This study examined steroid-regulated expression of the metalloproteinase stromelysin-1 in primary human endometrial stromal and decidual cells. Immunoblot analysis using a specific polyclonal antibody against stromelysin-1 revealed that the progestin medroxyprogesterone acetate (MPA) produced a time-dependent reduction in a band at 50, 000 mol wt. Although the cells were refractory to estradiol (E2) alone, E2 plus MPA further reduced the intensity of this stromelysin-1 zone. By 6 days of incubation, MPA inhibited levels of secreted stromelysin-1 by one third, and E2 plus MPA inhibited stromelysin-1 levels by two thirds compared with the control values. This differential responsiveness of the stromal cells to the two steroids is reported for several biochemical end points of decidualization. Northern analysis indicated pronounced inhibition of stromelysin-1 messenger ribonucleic acid (mRNA) by E2 plus MPA over a concentration range that simulated circulating progesterone levels of the luteal phase (10-8 mol/L) through pregnancy (10-6 mol/L). After suppression of stromelysin-1 expression in the stromal cell monolayers by E2 plus MPA, steroid withdrawal led to a several-fold enhancement of stromelysin-1 mRNA by 4 days and of the stromelysin-1 protein by 7 days. Given its actions in degrading several extracellular matrix components and activating other MMP zymogens, steroid withdrawal-enhanced stromelysin-1 activity could mediate a proteolytic cascade that promotes the rapid tissue destruction and vascular disruption associated with menstruation. Stromelysin-1 expression by cultured decidual cells isolated from first trimester endometrium was also reduced by MPA and synergistically reduced by E2 plus MPA. As activation of the 92-kilodalton gelatinase/type IV collagenase, a crucial mediator of trophoblast invasiveness, is stromelysin-1 dependent, reduced decidual stromelysin-1 production could help to limit trophoblast invasion.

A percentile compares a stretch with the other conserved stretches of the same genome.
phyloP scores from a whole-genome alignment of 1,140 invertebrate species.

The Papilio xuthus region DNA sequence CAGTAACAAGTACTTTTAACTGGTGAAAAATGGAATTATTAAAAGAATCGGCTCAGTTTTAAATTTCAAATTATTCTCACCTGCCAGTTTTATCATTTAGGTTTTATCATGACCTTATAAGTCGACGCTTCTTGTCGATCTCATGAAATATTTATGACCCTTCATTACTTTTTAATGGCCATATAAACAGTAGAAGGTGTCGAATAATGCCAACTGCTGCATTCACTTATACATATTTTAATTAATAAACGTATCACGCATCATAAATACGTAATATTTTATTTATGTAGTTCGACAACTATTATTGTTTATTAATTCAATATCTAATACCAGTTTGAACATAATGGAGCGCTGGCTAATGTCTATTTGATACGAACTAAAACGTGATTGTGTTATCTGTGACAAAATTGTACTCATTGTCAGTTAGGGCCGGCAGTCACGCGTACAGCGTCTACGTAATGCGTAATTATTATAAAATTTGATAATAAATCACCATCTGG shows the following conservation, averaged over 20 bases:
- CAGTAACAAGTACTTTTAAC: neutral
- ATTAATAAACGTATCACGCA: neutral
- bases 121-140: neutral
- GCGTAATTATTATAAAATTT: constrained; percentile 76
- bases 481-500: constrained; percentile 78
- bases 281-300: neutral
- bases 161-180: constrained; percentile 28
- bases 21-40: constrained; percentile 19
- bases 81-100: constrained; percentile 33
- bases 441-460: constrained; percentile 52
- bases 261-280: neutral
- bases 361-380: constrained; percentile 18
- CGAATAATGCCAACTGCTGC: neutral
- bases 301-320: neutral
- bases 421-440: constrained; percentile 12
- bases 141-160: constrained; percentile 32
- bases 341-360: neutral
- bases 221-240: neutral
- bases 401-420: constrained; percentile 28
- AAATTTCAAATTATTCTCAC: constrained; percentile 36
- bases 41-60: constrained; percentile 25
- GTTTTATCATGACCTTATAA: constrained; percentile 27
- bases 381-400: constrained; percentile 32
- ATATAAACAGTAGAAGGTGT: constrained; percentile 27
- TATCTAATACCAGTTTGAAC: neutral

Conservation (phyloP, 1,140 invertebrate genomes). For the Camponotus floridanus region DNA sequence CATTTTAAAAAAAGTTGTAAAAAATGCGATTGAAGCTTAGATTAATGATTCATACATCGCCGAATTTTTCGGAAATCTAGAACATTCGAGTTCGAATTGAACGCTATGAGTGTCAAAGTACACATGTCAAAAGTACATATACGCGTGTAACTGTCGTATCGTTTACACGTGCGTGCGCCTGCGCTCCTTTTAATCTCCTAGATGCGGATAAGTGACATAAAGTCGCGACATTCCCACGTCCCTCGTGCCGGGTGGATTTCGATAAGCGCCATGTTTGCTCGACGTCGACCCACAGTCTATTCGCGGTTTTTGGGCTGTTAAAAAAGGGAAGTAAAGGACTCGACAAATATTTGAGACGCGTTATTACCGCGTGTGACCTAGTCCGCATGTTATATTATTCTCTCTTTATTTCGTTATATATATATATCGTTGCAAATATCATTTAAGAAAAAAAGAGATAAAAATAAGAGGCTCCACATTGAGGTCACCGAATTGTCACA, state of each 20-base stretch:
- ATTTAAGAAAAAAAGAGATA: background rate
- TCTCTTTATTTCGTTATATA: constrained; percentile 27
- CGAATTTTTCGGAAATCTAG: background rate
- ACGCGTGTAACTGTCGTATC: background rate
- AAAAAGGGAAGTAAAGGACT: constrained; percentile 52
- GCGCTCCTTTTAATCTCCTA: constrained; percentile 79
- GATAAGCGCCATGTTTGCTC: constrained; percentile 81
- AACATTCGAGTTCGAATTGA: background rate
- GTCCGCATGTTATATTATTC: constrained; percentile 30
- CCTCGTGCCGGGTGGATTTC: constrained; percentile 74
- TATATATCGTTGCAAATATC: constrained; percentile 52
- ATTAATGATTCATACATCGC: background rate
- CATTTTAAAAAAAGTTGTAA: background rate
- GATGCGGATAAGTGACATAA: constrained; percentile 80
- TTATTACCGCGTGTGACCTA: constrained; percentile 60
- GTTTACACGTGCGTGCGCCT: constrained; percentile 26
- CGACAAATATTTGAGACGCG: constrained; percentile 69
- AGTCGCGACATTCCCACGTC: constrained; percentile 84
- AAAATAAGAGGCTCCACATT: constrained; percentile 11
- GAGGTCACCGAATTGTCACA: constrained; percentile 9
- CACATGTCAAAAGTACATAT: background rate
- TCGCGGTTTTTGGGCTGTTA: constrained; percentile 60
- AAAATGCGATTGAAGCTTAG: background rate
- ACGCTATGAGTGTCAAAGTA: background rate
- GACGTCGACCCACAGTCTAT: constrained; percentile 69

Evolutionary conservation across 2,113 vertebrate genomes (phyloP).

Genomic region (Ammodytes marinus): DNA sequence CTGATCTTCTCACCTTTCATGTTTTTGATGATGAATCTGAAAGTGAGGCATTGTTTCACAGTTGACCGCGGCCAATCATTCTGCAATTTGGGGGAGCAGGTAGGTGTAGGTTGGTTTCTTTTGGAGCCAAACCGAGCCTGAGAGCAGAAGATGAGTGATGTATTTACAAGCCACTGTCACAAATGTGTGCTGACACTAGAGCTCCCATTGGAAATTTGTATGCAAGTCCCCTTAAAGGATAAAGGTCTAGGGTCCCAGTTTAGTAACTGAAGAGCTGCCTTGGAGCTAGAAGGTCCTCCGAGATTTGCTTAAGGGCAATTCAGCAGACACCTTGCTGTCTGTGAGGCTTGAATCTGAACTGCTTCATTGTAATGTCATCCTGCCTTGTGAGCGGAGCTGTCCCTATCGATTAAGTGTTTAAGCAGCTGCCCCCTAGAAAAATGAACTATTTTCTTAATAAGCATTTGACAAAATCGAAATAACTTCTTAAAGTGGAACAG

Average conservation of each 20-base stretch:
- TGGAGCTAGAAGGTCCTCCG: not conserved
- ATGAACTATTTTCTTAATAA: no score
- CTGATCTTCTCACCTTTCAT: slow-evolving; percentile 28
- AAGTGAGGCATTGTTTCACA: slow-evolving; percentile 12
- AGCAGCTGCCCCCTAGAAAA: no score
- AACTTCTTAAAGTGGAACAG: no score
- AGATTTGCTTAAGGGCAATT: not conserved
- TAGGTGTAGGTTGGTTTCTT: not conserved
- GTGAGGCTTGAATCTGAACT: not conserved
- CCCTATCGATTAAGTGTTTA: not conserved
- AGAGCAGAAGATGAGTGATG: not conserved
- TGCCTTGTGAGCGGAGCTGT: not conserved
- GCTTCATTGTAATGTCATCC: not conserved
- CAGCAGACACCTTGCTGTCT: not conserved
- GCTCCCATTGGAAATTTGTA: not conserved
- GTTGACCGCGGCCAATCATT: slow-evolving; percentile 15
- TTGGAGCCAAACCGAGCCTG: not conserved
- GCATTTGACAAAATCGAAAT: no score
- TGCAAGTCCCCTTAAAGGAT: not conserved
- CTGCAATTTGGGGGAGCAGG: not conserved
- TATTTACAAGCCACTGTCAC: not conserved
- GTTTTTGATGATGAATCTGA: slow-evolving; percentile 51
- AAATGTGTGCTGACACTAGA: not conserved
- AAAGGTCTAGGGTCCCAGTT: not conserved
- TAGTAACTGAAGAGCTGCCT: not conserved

ASJC Scopus subject areas
- Endocrinology, Diabetes and Metabolism
- Clinical Biochemistry
- Biochemistry, medical